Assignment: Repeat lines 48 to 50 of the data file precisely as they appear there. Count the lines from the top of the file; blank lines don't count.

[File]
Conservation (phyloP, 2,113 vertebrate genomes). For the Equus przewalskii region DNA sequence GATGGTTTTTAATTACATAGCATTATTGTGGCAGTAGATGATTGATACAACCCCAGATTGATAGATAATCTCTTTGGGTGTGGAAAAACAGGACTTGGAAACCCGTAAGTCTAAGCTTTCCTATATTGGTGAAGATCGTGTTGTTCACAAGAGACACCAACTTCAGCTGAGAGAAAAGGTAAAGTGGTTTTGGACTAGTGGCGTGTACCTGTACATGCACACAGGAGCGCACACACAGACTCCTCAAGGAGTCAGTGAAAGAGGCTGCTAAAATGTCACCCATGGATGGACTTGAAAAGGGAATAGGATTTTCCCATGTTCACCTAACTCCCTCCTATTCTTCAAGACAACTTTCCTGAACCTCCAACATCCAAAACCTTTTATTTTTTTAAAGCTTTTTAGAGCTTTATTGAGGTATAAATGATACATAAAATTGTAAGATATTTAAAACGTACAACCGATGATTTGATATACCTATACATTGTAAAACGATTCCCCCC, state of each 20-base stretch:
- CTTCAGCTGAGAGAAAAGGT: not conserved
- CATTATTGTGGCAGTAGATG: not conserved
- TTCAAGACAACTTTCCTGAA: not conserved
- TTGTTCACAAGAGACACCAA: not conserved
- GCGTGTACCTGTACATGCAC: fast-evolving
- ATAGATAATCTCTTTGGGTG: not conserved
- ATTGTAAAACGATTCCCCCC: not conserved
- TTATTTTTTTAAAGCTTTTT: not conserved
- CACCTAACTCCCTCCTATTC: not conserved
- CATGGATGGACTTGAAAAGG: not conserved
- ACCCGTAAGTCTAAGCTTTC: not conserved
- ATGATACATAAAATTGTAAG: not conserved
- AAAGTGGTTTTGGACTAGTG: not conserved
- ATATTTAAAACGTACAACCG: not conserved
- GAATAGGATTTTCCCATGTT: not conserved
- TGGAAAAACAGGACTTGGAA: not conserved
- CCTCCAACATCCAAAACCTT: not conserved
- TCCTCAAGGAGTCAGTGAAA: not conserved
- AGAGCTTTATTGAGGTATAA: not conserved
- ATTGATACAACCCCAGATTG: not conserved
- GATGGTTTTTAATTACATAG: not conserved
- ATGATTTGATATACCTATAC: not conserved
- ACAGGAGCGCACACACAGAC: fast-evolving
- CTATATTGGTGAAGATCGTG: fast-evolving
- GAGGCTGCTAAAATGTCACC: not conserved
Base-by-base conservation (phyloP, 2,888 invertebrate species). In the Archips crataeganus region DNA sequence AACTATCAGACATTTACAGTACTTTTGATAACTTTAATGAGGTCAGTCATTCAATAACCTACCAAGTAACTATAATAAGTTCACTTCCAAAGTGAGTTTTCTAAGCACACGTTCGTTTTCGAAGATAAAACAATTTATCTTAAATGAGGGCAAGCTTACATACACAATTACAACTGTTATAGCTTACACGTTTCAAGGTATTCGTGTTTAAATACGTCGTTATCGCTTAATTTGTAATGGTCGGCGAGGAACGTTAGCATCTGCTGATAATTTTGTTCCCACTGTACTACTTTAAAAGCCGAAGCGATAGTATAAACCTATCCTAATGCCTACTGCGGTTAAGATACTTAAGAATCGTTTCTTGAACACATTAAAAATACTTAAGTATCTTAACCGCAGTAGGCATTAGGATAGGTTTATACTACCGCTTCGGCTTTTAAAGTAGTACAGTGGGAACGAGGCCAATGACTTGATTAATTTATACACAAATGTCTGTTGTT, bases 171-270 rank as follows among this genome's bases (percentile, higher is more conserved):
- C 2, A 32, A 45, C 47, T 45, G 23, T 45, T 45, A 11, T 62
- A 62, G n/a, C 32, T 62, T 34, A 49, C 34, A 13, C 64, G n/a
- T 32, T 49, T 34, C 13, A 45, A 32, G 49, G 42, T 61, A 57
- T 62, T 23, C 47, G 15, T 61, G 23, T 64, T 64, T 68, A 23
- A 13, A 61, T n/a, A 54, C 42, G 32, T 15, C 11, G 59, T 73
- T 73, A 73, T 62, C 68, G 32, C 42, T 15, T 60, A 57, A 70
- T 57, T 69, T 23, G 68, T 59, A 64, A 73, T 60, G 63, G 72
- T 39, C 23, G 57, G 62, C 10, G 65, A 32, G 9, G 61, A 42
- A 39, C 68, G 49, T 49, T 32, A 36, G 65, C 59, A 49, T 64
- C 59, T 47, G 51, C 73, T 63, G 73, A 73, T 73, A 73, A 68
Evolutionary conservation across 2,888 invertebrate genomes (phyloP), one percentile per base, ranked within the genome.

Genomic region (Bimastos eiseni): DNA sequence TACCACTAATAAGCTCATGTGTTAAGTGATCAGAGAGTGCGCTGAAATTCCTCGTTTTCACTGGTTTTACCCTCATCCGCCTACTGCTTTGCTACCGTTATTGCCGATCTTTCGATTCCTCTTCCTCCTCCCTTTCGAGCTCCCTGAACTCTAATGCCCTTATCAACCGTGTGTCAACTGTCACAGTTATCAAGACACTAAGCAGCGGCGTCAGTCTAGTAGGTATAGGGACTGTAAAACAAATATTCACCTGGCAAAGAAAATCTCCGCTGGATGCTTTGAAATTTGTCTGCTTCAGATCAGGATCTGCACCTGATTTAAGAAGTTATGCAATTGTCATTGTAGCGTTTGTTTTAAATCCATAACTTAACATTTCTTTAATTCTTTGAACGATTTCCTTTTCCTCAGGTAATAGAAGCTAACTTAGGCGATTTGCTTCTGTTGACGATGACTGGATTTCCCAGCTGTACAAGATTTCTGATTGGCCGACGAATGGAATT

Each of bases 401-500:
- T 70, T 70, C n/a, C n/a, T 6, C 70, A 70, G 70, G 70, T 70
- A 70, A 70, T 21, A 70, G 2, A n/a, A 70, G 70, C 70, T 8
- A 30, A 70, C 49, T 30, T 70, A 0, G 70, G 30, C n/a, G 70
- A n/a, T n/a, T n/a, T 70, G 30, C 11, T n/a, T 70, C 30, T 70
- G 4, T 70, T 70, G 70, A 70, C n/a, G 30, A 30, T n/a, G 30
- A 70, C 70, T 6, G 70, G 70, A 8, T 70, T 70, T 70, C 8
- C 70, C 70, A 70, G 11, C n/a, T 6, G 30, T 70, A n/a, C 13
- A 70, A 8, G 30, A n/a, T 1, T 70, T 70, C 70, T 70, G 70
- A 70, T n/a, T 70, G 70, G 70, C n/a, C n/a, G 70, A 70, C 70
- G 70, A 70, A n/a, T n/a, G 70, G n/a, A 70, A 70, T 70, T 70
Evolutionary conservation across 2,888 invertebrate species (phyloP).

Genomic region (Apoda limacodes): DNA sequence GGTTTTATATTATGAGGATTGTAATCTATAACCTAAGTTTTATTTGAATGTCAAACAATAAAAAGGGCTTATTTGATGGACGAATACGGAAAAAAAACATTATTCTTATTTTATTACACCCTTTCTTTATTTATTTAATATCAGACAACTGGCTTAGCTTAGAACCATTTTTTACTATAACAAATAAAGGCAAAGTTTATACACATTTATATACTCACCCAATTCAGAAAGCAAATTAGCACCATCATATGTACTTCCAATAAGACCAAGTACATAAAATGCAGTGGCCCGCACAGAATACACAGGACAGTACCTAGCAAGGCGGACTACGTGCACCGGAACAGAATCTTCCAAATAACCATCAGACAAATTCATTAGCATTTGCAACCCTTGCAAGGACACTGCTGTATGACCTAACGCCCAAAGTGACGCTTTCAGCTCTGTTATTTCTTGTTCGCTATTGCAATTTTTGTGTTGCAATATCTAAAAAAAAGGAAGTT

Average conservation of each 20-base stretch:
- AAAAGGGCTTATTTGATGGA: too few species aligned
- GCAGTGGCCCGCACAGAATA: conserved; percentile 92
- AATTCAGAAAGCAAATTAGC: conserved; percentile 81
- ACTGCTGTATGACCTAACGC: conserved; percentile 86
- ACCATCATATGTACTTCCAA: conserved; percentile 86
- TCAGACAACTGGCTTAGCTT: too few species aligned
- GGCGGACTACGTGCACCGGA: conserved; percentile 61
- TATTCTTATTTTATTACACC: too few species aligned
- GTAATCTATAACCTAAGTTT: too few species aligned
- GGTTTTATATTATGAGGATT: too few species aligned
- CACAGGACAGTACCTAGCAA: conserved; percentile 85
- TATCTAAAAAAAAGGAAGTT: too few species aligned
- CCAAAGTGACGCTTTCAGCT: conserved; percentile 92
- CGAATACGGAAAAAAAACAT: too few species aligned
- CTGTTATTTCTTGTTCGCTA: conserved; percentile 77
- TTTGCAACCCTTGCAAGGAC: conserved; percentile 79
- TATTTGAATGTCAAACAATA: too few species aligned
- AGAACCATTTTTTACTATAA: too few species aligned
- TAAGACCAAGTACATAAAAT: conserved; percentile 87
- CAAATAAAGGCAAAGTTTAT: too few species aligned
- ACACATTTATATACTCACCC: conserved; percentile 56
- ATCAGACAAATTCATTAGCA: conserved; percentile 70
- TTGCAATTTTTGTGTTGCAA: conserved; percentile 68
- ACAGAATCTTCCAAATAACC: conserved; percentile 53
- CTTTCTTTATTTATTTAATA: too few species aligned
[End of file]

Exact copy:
- A 70, A 8, G 30, A n/a, T 1, T 70, T 70, C 70, T 70, G 70
- A 70, T n/a, T 70, G 70, G 70, C n/a, C n/a, G 70, A 70, C 70
- G 70, A 70, A n/a, T n/a, G 70, G n/a, A 70, A 70, T 70, T 70